A Washington, D.C. mayor-appointed committee, called the DCFACES working group, has recommended that over 150 buildings, statues and monuments within the District be renamed, removed or ‘contextualized’ because the historical figures they are named after either owned slaves, oppressed minorities, or in general failed to live up to the District’s current nondiscrimination laws.

The working group has been occupied for the last couple months with the task of completing its report and list of recommendations for Mayor Muriel Bowser. She recently tweeted, “This July, I tasked the DCFACES Working Group with evaluating public spaces to ensure the namesake’s legacy is consistent with #DCValues. They have delivered the report, and I look forward to reviewing and advancing their recommendations.”

The task force used the following criteria to disqualify historical figures:

  1. Enslaver of people
  2. Author of policy / legislation that suppressed persons of color and women
  3. Proponent of policy / legislation that suppressed persons of color and/or women
  4. Member of a supremacist organization active in the suppression of people of color
  5. Committed violation of the DC Human Rights Act

Not many historical figures can live up to such lofty standards. Included in the list of problematic names: George Washington, Thomas Jefferson, Alexander Graham Bell, Francis Scott Key, George Mason, Christopher Columbus, James Monroe, Zachary Taylor, Woodrow Wilson, Andrew Jackson and J. Edgar Hoover.

Additionally, Abraham Lincoln made the list because of his depiction in the Emancipation Memorial, which commemorates the Emancipation Proclamation by which President Lincoln declared an end to slavery in the Confederate states in 1863. In a public survey of District residents, it was found that the Memorial was one of the most cited public assets “not in alignment with District values.”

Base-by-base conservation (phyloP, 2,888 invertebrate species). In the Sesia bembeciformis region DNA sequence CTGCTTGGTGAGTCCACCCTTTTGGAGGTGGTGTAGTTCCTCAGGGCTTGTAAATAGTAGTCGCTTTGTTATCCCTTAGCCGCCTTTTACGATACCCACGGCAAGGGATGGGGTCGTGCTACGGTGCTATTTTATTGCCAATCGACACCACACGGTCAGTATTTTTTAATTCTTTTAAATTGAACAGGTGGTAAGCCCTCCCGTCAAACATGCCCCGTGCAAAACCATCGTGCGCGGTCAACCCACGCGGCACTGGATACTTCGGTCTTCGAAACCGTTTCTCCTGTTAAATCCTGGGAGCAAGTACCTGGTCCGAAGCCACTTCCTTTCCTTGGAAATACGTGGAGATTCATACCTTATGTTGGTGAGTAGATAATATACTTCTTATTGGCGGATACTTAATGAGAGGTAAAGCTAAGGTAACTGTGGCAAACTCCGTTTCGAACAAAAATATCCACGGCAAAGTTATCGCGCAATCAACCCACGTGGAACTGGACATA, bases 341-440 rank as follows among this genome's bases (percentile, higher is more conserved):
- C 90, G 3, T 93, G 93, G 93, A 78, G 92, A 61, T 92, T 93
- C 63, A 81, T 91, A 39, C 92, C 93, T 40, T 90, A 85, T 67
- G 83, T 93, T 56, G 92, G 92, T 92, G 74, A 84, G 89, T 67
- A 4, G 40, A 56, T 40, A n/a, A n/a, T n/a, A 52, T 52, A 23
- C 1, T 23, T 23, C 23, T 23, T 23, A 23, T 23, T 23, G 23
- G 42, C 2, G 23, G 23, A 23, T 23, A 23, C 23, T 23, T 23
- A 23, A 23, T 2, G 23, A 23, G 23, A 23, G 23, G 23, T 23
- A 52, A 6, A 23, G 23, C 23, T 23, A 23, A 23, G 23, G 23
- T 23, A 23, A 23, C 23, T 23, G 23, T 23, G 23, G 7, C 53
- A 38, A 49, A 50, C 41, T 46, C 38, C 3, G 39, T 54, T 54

Structures bearing offending historical names include monuments, schools, public buildings, residential housing, community and recreational centers, streets and bridges.

It’s one thing to rename a District-owned high school, although NBC affiliate 4Washington reports that it could cost $1 million alone to rename one school.

It’s quite another to recommend, as DCFACES did, that Mayor Bowser use her seat on the National Capital Memorial Advisory Commission to lobby the federal government to rename, remove or ‘contextualize’ federally owned sites like the Washington Monument and the Jefferson Memorial.

The reaction from Secretary of the Interior David Bernhardt to that last recommendation was swift: “Not on my watch. Never going to happen,” he tweeted.

Mayor Bowser ordered the page on federal monuments removed from the report after Bernhardt’s tweet, telling reporters she wanted the task force to focus on sites located on local, not federal, land.

Bowser was wise to avoid a conflict with the vast majority of the American public who would take any effort to alter the status of treasured historical sites such as the Washington Monument and Jefferson Memorial as an attack on our history and founding as a nation.

Photo from Shutterstock


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